Acute renal failure induced by topical ketoprofenBMJ 2000; 320 doi: https://doi.org/10.1136/bmj.320.7227.93 (Published 08 January 2000) Cite this as: BMJ 2000;320:93
- T Krummel,
- Y Dimitrov,
- B Moulin,
- T Hannedouche
Acute renal failure is a known complication with oral non-steroidal anti-inflammatory drugs.1 2 In contrast, topical application of such drugs is usually considered safe because of marginal percutaneous absorption (5-8%).3 We report a case of acute renal failure after treatment with topical ketoprofen.
A 62 year old Turkish woman with chronic renal failure from polycystic kidney disease had had stable renal function for several months, with a creatinine concentration of 360 μmol/l, and stable treatment, (rilmenidine, furosemide, atenolol, amlodipine, enalapril, aspirin, sodium bicarbonate, simvastatin, dietary salt restriction). She was admitted for inflammatory arthritis of one ankle and was treated with colchicine (1 mg/day), without digestive intolerance, and topical ketoprofen twice daily for five days. Her serum creatinine and urea concentrations rose from 390 μmol/l and 25 mmol/l to 673 μmol/l and 38 mmol/l respectively by the fifth day of treatment. Diuresis was unchanged, but urinary sodium and fractional sodium excretion fell, suggesting functional acute renal failure. No urinary or blood eosinophilia were found. Treatment with ketoprofen, enalapril, and furosemide were immediately stopped, and her renal function returned to its initial level after eight days. Her blood concentration of free unbound ketoprofen was 4.17 mg/l six days after stopping ketoprofen (normal range for oral ketoprofen 5–10 mg/l).
Systemic non-steroidal anti-inflammatory drugs can induce renal failure in two ways. Acute interstitial nephritis, with or without nephrotic syndrome, is relatively rare and is presumably due to a dose independent allergic mechanism.1 Non-selective inhibition of cyclo-oxygenases 1 and 2, causes a functional reversible acute renal failure. Cyclo-oxygenase 2 is selectively induced by proinflammatory cytokines at inflammation sites, but cyclo-oxygenase 1 is constitutionally expressed in many tissues, including the kidney, especially in situations in which renal perfusion is compromised. In these situations oral non-steroidal anti-inflammatory drugs are contraindicated.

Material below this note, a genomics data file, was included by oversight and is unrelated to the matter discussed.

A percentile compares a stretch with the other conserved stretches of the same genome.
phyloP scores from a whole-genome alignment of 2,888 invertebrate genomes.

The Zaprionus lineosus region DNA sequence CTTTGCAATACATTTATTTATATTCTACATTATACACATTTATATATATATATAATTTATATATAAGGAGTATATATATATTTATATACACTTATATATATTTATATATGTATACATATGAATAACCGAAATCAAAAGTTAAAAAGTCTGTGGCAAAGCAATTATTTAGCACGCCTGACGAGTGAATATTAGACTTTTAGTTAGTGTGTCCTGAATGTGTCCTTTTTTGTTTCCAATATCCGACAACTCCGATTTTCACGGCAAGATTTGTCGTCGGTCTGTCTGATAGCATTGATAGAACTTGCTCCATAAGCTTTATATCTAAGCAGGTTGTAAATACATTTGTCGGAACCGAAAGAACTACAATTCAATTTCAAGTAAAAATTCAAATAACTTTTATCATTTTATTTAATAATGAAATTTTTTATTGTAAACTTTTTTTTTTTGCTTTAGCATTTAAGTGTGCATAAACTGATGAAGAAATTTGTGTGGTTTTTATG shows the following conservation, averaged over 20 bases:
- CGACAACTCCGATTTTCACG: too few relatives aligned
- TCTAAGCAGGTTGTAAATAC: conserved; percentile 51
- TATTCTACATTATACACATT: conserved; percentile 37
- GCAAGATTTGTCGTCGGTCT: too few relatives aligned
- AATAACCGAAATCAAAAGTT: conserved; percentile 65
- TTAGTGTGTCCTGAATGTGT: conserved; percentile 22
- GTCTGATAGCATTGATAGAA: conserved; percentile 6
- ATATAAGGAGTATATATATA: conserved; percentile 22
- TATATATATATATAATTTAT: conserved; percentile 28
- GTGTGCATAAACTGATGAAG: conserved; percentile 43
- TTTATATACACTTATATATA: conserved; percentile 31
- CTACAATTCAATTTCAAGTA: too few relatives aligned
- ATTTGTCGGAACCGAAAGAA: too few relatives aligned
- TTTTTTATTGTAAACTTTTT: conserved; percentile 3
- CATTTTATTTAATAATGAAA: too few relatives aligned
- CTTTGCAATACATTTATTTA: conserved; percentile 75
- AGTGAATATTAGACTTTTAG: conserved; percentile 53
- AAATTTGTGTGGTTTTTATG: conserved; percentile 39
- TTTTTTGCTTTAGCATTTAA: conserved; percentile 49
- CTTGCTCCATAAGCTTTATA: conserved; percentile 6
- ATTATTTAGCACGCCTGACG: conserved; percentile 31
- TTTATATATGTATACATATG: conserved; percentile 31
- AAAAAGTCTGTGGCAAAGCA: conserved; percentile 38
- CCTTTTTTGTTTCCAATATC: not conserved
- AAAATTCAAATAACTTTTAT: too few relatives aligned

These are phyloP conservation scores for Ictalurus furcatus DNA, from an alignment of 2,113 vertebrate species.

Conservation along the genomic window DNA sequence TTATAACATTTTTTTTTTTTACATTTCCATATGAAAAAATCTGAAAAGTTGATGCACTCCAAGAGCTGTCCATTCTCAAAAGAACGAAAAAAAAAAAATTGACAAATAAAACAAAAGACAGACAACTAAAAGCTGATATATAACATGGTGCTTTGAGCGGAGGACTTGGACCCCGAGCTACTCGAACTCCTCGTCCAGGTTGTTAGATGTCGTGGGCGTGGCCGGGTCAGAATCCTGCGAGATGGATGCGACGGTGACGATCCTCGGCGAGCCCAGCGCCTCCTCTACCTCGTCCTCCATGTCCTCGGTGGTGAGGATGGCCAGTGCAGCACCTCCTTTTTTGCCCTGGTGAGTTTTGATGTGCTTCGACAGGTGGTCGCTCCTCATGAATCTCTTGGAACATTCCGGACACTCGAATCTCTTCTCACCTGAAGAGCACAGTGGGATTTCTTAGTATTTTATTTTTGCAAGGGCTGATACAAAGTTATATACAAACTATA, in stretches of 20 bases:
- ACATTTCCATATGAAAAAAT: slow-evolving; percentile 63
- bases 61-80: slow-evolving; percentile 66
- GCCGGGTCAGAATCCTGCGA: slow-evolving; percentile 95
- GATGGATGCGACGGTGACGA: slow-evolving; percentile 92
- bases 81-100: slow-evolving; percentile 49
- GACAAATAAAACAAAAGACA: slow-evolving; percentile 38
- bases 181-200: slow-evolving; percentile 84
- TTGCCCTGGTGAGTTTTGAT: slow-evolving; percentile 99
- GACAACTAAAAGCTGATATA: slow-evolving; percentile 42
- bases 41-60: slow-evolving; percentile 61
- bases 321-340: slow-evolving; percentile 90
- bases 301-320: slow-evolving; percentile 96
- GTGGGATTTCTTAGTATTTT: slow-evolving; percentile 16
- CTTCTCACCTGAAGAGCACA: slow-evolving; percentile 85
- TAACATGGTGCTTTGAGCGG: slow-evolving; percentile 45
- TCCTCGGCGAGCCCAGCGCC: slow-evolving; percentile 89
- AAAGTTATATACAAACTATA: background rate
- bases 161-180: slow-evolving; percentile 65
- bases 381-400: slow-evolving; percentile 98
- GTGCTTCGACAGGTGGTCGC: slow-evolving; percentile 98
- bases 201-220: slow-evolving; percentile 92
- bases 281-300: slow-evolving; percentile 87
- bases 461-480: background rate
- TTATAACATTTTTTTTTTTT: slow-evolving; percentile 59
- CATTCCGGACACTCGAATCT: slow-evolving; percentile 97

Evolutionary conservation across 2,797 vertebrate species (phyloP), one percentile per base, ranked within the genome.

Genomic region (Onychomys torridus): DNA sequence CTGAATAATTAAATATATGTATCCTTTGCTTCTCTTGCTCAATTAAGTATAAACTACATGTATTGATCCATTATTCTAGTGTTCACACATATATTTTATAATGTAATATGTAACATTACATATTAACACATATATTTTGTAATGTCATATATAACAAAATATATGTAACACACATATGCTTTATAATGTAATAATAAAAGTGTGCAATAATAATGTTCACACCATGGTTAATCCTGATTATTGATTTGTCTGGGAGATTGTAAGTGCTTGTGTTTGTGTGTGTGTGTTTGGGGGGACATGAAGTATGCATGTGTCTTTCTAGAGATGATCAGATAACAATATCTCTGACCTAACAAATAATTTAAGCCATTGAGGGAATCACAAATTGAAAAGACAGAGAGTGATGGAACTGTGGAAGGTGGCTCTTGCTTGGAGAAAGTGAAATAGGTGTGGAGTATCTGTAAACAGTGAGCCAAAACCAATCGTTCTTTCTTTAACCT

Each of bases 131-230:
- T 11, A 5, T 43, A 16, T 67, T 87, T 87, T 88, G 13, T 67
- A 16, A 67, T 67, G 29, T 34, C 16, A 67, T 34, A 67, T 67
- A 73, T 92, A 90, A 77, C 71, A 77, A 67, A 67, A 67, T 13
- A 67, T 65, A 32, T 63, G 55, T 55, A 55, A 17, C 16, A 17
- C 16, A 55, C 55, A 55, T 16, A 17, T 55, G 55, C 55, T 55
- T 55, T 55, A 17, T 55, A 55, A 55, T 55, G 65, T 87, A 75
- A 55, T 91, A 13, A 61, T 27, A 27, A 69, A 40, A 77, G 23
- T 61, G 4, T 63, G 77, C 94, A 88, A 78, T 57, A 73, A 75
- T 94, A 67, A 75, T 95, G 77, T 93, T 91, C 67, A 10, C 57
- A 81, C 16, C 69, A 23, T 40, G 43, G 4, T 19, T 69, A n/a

In this case, chronic renal failure, treatment with angiotensin converting enzyme inhibitors and diuretics, and age were all high risk factors for acute renal failure with non-steroidal anti-inflammatory drugs.1 2 The renal was probably due to ketoprofen treatment, given the rise in serum creatinine concentration and high blood concentration of ketoprofen detected. This case illustrates that transdermal absorption of ketoprofen can cause high blood concentrations. Renal failure is a predisposing condition as it can reduce clearance of ketoprofen.4 Acute renal failure after treatment with topical non-steroidal anti-inflammatory drugs has been reported previously: two cases after application of piroxicam and ibuprofen (probably allergic reactions), and another after treatment with 3% benzydamine.2 5 None reported blood concentrations of the drugs.
This case shows that topical treatment with ketoprofen can result in blood concentrations and systemic effects comparable to those from oral treatment. Topical non-steroidal anti-inflammatory drugs should be used with the same precautions as other forms of the drugs in high risk patients, especially those with reduced drug metabolism as in renal failure.